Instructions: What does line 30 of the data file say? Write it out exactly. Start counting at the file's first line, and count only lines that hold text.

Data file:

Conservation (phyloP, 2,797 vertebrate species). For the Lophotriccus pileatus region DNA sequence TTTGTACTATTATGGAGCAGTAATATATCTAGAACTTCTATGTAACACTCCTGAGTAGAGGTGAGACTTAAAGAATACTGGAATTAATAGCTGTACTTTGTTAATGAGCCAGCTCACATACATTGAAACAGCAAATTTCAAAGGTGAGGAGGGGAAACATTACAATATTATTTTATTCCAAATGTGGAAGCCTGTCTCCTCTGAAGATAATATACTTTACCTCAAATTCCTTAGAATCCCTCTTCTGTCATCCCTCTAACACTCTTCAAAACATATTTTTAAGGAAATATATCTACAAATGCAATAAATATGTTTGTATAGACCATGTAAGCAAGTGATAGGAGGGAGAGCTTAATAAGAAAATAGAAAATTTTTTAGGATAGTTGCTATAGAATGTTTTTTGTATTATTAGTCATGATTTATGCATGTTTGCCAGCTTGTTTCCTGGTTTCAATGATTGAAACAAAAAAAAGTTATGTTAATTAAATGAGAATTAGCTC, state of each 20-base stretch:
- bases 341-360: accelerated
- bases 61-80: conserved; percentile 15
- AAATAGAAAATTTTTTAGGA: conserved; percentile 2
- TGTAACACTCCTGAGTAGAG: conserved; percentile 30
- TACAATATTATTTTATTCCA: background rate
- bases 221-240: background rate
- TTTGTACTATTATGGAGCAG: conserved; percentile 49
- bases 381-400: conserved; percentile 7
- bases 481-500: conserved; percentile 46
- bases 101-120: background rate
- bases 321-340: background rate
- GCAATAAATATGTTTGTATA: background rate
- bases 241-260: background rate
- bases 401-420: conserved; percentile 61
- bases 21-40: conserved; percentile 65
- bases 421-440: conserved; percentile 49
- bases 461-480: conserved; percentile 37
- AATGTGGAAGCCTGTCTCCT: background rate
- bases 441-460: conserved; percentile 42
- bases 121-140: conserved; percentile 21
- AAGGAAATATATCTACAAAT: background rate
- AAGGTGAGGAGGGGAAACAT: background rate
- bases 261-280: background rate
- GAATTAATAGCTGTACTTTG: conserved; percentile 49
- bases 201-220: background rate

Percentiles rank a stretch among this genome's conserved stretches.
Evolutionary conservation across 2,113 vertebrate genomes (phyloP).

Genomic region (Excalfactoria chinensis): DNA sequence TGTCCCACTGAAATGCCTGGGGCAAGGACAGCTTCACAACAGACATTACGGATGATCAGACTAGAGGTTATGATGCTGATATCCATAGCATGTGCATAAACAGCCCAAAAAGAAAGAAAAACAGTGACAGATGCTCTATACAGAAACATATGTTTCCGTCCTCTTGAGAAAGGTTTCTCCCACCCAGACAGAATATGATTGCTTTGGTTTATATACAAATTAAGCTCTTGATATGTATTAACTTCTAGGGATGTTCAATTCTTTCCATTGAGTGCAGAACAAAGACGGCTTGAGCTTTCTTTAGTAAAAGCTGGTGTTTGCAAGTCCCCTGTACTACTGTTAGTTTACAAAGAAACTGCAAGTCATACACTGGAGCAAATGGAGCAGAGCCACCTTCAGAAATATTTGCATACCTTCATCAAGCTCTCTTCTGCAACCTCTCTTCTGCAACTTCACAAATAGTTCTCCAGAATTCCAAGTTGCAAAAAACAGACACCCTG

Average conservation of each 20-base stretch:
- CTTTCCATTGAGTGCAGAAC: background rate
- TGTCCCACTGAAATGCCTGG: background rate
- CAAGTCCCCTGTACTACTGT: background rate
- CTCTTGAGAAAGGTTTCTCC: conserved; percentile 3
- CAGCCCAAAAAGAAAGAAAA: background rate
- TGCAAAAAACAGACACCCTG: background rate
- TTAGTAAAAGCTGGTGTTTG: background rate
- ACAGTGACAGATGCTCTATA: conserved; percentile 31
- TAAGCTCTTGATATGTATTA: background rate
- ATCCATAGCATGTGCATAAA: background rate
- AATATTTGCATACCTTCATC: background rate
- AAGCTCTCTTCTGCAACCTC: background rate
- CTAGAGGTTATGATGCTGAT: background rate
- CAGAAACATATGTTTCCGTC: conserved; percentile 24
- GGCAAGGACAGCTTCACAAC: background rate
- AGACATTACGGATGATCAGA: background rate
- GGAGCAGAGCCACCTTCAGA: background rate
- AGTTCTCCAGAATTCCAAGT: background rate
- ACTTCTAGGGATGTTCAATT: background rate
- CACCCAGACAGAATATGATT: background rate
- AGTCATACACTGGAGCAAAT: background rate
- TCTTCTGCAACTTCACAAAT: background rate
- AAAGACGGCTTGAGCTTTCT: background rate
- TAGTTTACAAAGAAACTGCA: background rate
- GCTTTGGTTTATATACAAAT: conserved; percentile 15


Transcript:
Average conservation of each 20-base stretch: